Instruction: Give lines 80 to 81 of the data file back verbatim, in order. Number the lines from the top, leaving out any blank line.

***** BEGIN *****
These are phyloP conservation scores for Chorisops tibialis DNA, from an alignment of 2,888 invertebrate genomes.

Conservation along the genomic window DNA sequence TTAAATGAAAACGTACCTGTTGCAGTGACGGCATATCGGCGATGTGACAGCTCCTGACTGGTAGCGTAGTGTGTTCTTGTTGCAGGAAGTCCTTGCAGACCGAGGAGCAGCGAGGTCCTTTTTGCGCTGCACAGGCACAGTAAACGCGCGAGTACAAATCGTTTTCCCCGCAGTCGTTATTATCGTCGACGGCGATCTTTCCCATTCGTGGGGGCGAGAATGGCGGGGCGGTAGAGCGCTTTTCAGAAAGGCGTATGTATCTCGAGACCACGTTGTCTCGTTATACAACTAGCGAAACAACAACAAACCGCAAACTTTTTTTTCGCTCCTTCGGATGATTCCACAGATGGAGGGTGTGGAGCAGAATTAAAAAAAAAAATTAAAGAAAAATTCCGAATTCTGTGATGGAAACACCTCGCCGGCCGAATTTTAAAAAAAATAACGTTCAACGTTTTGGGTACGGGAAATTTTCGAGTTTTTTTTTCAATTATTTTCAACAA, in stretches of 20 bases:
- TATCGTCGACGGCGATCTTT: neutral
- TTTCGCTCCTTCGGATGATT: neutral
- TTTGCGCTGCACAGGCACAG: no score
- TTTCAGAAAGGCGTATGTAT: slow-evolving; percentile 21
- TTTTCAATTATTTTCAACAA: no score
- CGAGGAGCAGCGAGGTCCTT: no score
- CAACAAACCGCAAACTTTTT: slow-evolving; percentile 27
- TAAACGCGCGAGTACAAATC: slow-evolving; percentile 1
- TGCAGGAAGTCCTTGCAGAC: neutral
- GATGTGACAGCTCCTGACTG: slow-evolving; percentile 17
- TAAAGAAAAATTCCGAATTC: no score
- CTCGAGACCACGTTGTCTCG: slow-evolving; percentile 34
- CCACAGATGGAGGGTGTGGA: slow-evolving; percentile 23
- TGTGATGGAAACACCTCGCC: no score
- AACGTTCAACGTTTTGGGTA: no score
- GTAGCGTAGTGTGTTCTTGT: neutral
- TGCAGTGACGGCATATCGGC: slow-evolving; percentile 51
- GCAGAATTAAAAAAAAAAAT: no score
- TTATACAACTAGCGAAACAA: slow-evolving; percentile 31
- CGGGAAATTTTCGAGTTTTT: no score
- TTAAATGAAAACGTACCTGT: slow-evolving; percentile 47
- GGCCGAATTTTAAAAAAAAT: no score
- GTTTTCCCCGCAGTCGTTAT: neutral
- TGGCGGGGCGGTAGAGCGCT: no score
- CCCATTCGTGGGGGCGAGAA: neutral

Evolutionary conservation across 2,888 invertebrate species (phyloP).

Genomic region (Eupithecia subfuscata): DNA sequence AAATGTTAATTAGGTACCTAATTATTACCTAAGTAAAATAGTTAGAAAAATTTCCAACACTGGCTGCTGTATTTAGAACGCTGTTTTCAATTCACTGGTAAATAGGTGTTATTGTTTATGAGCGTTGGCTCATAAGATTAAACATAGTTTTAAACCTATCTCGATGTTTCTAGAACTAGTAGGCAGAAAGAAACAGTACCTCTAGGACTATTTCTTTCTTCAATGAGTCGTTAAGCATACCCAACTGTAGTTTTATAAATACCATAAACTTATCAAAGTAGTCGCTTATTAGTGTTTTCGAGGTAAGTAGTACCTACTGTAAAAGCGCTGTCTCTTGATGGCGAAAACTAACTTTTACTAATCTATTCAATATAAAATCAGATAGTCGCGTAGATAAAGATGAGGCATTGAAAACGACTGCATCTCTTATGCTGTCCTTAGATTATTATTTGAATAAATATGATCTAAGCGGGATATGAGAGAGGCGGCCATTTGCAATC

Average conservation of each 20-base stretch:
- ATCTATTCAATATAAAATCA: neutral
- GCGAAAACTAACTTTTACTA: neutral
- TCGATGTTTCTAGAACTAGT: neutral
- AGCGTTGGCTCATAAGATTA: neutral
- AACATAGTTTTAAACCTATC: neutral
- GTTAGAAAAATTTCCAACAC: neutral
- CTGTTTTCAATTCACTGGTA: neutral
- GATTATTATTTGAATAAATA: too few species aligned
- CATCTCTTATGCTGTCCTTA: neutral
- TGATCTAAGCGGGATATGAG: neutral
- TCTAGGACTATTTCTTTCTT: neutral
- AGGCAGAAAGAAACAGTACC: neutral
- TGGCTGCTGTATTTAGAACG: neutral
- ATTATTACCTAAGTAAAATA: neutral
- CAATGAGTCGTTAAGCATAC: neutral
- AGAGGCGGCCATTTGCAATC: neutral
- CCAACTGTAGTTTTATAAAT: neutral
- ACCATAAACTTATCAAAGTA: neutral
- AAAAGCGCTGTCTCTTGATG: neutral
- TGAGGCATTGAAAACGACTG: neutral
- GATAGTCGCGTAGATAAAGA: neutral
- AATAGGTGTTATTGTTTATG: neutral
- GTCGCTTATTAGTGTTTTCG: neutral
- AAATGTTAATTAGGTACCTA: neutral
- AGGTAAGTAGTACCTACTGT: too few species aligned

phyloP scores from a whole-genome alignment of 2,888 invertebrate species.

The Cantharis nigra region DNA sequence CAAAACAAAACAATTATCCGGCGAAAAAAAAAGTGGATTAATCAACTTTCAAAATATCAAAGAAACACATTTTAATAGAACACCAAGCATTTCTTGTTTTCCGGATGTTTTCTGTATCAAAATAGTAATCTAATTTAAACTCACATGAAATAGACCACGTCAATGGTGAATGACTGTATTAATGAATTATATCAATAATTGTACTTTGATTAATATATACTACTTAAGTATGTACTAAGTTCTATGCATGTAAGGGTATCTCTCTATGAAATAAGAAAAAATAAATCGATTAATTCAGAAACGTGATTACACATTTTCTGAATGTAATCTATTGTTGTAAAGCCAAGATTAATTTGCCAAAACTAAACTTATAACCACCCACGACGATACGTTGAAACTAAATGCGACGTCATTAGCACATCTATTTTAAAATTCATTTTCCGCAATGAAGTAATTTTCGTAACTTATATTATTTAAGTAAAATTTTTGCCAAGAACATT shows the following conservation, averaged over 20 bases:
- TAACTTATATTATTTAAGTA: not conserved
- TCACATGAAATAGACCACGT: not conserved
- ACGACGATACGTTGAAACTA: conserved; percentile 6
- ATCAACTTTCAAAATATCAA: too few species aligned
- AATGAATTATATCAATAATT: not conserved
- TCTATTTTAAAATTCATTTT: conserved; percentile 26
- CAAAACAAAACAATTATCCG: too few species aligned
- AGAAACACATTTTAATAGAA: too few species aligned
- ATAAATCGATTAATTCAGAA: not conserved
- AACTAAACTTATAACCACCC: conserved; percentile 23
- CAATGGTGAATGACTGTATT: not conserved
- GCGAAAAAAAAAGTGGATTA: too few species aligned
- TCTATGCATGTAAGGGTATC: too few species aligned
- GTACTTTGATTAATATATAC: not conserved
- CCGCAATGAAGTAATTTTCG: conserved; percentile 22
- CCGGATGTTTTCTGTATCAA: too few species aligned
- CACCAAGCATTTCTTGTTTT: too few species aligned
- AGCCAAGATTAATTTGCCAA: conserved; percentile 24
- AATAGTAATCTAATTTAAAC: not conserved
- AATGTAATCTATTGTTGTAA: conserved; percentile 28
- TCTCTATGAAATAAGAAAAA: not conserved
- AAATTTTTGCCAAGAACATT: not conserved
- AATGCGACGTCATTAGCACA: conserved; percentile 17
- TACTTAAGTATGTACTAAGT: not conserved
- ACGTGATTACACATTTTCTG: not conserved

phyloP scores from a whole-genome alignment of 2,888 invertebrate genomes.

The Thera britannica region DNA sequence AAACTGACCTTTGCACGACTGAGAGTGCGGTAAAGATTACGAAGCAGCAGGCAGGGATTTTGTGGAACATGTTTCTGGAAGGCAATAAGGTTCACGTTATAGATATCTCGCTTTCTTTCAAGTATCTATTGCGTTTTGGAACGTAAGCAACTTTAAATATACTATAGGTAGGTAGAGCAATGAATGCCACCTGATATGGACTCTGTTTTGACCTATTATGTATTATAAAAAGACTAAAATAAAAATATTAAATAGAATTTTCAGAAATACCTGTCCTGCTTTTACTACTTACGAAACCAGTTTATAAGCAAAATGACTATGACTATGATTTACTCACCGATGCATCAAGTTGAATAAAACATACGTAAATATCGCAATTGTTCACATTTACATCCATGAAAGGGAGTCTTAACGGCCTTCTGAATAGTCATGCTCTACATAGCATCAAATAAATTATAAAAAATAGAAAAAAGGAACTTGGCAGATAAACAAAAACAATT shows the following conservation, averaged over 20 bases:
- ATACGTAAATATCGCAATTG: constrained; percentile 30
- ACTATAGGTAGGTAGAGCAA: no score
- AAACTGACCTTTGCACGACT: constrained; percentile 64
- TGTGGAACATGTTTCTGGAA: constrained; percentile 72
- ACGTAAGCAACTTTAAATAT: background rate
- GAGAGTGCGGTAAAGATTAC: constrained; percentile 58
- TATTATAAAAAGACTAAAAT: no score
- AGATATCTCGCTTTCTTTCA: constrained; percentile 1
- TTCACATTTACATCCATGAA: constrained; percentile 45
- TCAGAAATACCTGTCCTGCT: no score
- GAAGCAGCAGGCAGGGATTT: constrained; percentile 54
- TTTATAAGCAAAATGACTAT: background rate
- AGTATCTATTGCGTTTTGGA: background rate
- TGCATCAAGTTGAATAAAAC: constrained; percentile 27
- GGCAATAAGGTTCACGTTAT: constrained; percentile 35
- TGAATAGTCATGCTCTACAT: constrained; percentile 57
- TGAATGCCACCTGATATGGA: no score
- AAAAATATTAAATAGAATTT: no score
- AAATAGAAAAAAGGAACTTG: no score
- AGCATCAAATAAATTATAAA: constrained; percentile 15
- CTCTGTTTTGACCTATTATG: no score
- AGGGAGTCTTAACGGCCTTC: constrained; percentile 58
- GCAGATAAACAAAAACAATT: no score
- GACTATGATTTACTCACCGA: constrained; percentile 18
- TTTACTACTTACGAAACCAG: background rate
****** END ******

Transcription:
- AATGCGACGTCATTAGCACA: conserved; percentile 17
- TACTTAAGTATGTACTAAGT: not conserved